Palace of Fine Arts today with friends and kids to a matinee performance by Senegal’s inimitable Orchestra Baobab. The SF Jazz Festival this year is hosting a few daytime performances on the side to give families/children a chance to absorb high-frequency good vibrations — a brilliant idea, and Baobab was a perfect fit. Deeply grooving, musically accessible, culturally significant, and totally jamming. Amelia bum-rushed the stage with a hundred other tots and was clapping and dancing. Wonderful afternoon.
Senegal is a country with a rich musical heritage and one of the most vibrant pop music scenes on the african continent. Its music today is dominated by one main sound – the breathtaking rhythms of Mbalax, the music of the Wolof people in the north of the country. But it was not always so. In the 1970s the style that filled Senegal’s airwaves was a fusion of Afro-Cuban elements with various local sounds drawn from Senegal’s diverse cultural traditions. And the undisputed masters of this fusion were the legendary Orchestra Baobab.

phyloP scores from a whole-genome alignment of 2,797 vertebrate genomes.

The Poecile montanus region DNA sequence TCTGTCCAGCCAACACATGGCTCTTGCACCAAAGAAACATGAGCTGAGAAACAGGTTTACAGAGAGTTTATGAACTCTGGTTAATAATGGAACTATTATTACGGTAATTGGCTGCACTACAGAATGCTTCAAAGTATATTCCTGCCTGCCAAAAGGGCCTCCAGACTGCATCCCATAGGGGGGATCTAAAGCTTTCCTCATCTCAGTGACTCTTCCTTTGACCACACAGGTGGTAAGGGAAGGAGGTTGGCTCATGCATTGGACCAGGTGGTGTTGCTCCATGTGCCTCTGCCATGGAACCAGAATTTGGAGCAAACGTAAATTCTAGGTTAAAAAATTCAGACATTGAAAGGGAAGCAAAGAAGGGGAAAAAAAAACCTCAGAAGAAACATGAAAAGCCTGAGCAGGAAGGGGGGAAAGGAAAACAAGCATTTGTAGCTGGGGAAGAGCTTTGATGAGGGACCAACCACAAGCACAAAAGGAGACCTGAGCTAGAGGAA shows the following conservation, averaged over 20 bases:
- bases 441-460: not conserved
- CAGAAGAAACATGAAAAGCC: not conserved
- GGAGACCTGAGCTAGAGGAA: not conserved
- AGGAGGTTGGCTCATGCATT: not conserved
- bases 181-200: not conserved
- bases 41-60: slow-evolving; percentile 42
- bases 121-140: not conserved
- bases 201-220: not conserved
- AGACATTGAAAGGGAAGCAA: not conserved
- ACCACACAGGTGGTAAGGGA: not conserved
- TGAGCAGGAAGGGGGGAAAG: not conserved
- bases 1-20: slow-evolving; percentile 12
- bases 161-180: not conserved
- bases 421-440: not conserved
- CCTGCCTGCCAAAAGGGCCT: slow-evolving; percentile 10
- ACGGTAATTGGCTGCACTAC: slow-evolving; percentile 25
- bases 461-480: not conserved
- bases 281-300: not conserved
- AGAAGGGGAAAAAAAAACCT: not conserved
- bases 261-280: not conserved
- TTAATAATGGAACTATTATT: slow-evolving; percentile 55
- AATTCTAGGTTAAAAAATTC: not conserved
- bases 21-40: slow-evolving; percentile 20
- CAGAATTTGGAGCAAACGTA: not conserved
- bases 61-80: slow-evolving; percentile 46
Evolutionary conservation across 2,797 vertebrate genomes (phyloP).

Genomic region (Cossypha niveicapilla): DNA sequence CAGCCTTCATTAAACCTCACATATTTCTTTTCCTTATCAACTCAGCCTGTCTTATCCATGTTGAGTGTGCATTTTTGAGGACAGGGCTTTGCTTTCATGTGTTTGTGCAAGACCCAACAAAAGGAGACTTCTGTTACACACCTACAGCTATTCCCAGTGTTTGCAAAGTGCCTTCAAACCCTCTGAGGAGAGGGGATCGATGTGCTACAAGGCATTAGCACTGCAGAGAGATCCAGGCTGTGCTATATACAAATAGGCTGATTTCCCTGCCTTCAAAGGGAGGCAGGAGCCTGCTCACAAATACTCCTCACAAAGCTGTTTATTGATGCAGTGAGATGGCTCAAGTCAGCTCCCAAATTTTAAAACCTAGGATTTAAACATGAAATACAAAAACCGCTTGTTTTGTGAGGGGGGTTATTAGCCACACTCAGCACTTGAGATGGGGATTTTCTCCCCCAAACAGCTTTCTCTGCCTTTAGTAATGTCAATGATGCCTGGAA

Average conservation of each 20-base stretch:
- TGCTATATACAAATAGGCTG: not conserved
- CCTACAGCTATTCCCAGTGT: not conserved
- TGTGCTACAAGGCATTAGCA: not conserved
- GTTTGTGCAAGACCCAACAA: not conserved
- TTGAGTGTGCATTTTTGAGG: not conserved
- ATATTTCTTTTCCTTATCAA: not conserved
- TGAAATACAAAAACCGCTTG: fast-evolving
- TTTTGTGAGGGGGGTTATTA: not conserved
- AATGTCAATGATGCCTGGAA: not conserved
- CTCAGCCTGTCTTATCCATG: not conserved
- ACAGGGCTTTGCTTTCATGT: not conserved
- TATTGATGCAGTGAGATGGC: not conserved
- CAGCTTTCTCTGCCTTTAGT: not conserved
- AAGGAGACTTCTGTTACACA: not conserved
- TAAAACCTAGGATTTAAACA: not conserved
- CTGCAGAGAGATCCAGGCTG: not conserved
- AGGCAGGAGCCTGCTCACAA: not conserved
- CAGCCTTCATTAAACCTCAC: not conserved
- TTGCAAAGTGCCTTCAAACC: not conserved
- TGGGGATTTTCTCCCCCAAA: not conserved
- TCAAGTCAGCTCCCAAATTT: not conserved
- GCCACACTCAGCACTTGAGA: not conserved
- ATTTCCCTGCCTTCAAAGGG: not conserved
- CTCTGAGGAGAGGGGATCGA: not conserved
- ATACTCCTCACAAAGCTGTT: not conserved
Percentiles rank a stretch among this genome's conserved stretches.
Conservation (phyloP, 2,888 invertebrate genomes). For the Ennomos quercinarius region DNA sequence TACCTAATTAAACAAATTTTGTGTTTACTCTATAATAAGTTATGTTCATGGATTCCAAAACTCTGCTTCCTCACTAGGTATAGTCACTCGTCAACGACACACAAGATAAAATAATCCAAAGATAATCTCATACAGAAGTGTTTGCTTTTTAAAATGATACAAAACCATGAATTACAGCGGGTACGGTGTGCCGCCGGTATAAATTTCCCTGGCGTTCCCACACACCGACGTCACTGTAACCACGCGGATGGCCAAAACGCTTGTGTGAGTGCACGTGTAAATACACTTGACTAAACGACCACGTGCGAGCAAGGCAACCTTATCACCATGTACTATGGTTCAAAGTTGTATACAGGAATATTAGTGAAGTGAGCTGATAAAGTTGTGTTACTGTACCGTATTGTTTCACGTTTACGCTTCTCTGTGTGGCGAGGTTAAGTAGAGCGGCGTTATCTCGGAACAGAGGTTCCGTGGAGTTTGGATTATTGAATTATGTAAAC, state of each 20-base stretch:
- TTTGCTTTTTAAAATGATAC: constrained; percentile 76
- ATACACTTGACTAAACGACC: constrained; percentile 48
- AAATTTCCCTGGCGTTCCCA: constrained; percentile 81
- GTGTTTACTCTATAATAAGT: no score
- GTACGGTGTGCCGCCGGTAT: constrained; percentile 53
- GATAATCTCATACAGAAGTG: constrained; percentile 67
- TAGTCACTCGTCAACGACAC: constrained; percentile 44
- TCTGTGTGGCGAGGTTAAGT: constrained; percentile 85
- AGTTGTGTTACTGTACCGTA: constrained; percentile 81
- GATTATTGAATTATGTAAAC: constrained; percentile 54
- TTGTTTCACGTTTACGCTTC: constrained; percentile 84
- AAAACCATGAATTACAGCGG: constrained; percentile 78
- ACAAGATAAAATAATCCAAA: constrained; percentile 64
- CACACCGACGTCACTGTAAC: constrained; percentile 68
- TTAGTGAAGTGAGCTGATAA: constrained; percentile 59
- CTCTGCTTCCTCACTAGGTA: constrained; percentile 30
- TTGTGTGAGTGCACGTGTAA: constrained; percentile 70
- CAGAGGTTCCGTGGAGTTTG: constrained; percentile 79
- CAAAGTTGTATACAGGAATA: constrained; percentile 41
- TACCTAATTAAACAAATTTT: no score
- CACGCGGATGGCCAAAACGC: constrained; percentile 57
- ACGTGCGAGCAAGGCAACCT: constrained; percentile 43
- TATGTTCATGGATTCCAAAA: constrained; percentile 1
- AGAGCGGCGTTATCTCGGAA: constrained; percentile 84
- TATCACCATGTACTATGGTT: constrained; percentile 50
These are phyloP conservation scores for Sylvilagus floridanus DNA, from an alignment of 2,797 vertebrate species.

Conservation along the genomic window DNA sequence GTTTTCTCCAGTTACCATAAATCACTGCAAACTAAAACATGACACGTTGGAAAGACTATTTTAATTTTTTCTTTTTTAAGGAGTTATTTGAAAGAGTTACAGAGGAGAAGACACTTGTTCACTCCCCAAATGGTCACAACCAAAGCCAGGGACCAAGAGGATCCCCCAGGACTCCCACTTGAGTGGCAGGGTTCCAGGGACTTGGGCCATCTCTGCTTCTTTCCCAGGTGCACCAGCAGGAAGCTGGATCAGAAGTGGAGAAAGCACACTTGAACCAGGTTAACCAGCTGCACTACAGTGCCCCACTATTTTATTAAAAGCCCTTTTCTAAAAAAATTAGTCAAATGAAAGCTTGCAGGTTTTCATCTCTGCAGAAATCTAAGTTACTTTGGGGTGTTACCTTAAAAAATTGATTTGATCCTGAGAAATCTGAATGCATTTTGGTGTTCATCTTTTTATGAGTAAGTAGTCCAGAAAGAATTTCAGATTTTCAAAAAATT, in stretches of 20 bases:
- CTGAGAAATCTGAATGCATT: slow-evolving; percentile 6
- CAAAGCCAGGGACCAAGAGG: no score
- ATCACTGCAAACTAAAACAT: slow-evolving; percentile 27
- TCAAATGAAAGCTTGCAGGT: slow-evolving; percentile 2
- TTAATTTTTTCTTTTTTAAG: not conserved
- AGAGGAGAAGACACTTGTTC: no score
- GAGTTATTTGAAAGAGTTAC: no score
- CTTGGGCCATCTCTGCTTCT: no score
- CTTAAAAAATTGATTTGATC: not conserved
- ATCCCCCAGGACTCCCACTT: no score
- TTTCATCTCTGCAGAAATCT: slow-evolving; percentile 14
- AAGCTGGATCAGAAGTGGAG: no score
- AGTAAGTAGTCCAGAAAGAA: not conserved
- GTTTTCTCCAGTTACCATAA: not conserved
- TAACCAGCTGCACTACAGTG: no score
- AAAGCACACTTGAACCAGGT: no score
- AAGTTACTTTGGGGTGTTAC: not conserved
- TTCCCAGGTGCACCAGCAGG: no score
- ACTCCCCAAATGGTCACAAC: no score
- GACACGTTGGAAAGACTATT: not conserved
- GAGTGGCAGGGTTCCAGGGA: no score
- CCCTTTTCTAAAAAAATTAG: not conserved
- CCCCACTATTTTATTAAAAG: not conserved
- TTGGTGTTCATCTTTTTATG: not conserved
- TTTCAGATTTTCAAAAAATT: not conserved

Other noteworthy music stuff:
Tom Waits’ most cherished albums of all time. Waits on John Lurie:
Get the first record, The Lounge Lizards. You know, John’s one of those people, if you walk into a field with him, he’ll pick up an old pipe and start to play it, and get a really good sound out of it. He’s very musical, works with the best musicians, but never go fishing with him.
And run, don’t walk, to try and digest Unknown Hinson — the craziest side-burned, snaggletoothed s.o.b. ever to wield a country rock guitar and shoot a pistol at the same time. The videos left me breathless.
“Don’t bite the lips … that kiss you
I don’t want … to say it … again.”
Thanks Mal and Mike